Mr. Ashworth discovered in 1982 or 1983 that he had cancer, according to the deposition testimony, and he decided to sell his interest in the warehouse complex because his health no longer permitted him to run the business. The amount of Janice Ashworth's money that had been invested in the warehouse was $183,000, the testimony indicates, and Mrs. Ashworth told her husband that "[i]f you're going to sell the warehouse, I want my money out of it."
Mr. Ashworth agreed. The sale was structured, Janice Ashworth testified, so that she would get her money through a $183,000 note from J.D. Ashworth, to whom her husband planned to sell his interest. The text of the note, as set out in the deed that reserved the vendor's lien as security,3 provided that the first payment, in the amount of $30,500 plus interest, was to be made on January 2, 1984. Mrs. Ashworth testified that J.D. Ashworth did in fact make a payment in January of 1984, but then, with his brother Scott, borrowed the money back from her. Annual payments due in 1985 and 1986 were never made, she testified.
We turn now to the insurance policy that is at issue in this litigation. The policy became effective as of November 2, 1983. Although the corporation of which John Wade Ashworth was president may have divested itself of title by that time, the policy listed the insured as Henry County Tobacco Warehouse, Inc. The face sheet of the policy (prepared on a "memorandum of insurance" form) referred to a "schedule of mortgagees" to whom any loss would be payable "[s]ubject to the provisions of the mortgage clause attached to [the] policy...."
The forms attached to the policy included a four-page "General Property Form," No. CF 00 11. Page 4 of that form, as can be seen from the complete copy filed with Mrs. Ashworth's summary judgment motion,4 contained a provision captioned "Mortgage Clause." This mortgage clause read, in part, as follows:
"Loss or damage, if any, under this policy, shall be payable to the mortgagee (or trustee), named on the first page of this policy, as interest may appear, under all present or future mortgages upon the property ... and this insurance, as to the interest of the mortgagee (or trustee) only therein, shall not be invalidated by any act or neglect of the mortgagor or owner of the within described property...." (Emphasis supplied.)
The schedule of mortgagees incorporated in the policy listed Janice H. Ashworth, among others, and concluded with the words "[a]s their interests may appear."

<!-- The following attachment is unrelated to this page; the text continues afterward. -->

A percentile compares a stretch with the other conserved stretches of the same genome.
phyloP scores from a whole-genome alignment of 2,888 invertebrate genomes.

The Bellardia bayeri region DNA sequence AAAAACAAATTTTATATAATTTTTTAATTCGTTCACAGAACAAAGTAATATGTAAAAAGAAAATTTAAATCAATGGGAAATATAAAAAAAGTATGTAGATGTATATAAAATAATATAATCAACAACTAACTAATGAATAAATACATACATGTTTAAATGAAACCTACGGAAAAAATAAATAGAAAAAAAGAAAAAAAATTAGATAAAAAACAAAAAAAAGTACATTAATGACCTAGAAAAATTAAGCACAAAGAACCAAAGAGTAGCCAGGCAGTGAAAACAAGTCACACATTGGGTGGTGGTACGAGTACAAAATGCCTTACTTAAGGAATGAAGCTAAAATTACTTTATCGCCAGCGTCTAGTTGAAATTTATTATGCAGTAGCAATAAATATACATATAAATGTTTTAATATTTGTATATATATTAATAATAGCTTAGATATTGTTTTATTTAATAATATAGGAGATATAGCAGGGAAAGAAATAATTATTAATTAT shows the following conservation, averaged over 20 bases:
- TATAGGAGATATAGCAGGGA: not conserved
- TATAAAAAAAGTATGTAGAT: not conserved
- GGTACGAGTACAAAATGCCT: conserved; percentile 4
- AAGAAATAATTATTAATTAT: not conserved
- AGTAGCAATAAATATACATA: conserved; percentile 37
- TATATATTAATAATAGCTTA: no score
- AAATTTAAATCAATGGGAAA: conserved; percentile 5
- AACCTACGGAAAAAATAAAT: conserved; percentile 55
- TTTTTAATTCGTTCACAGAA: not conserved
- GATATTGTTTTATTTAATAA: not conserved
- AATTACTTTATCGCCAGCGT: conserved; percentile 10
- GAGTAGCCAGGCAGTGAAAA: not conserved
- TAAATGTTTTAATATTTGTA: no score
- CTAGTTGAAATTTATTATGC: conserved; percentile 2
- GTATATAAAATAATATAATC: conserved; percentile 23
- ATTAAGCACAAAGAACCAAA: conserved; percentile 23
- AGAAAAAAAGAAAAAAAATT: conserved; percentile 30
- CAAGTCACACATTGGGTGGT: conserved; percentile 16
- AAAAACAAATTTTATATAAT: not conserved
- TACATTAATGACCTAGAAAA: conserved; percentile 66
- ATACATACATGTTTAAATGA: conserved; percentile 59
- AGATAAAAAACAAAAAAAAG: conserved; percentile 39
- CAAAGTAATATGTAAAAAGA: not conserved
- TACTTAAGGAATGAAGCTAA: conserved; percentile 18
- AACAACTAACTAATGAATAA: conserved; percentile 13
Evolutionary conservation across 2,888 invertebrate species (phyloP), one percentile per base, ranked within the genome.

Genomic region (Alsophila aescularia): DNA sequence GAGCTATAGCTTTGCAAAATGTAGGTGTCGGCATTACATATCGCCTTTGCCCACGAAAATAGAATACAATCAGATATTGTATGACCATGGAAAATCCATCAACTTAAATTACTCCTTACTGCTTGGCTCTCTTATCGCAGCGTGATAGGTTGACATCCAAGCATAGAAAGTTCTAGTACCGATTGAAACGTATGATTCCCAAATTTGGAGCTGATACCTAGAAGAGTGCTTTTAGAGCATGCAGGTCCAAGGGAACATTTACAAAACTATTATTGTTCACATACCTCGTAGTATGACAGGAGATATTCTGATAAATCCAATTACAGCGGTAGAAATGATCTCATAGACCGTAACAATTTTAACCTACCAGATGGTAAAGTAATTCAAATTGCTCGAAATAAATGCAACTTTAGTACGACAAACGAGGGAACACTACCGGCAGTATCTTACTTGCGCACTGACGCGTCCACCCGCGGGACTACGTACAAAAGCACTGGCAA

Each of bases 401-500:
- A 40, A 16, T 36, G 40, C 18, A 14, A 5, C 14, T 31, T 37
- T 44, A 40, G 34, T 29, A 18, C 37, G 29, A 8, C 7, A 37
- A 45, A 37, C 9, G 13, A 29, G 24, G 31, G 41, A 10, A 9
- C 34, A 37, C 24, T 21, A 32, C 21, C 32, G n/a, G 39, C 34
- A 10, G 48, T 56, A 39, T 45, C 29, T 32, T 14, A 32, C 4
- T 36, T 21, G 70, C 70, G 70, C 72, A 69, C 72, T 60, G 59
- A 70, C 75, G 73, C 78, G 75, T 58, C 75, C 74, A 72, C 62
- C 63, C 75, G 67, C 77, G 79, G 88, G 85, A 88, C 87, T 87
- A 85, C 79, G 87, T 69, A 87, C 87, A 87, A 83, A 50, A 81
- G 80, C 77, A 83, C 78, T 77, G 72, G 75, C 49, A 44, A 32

On February 12, 1984, while the insurance policy was in force, a second fire destroyed the remaining warehouse building. Investigation of the fire led to the indictment of J.D. and Scott Ashworth in June of 1986. Although John Wade Ashworth had died a year earlier, the indictment named him as a co-conspirator.
The case against J.D. and Scott Ashworth went to trial in federal court and resulted in the brothers' conviction on charges that included conspiracy, use of fire to destroy property used in interstate commerce, and use of the mails for insurance fraud. The convictions were upheld on appeal. United States v. Ashworth, 836 F.2d 260 (6th Cir.1988).
The instant declaratory judgment action was filed in August of 1984 against the warehouse company, the three Ashworth brothers, and Janice H. Ashworth. The defendants filed an answer and counterclaim in which Mrs. Ashworth alleged that she had a $183,000 mortgage interest in the property and was entitled to be paid that amount, plus interest, by the insurance company.
Mrs. Ashworth moved for summary judgment against the insurance company in February of 1989. Her motion was accompanied by, among other things, copies of the deed reserving the vendor's lien in her favor; the insurance policy; and answers to interrogatories in which the insurance company, while stating that "there is serious doubt as to whether Janice Ashworth has given any sort of consideration for the interest she claims" and contending that Mrs. Ashworth was "operating as the alter ego of John Wade Ashworth," acknowledged that she "may have been doing so in ignorance of any fraud or misrepresentation on the part of anyone."5
The insurance company responded with a cross-motion supported by a brief in which it argued that because there was "no language in the subject insurance policy which places Mrs. Ashworth in any better position than the named insured"--because, in other words, "[t]he subject policy does not contain a standard mortgage clause"--Mrs. Ashworth's status was "no better than [that of] the named insured, Henry County Tobacco Warehouse, or its owners or operators who committed the acts of arson." (Emphasis in original.) Consequently, the insurance company maintained, it was entitled to judgment as a matter of law. (The insurance company's contentions were factually incorrect, of course; the policy did contain a standard mortgage clause, and it provided that Mrs. Ashworth's status as an insured would not be invalidated by the owners' act of arson.)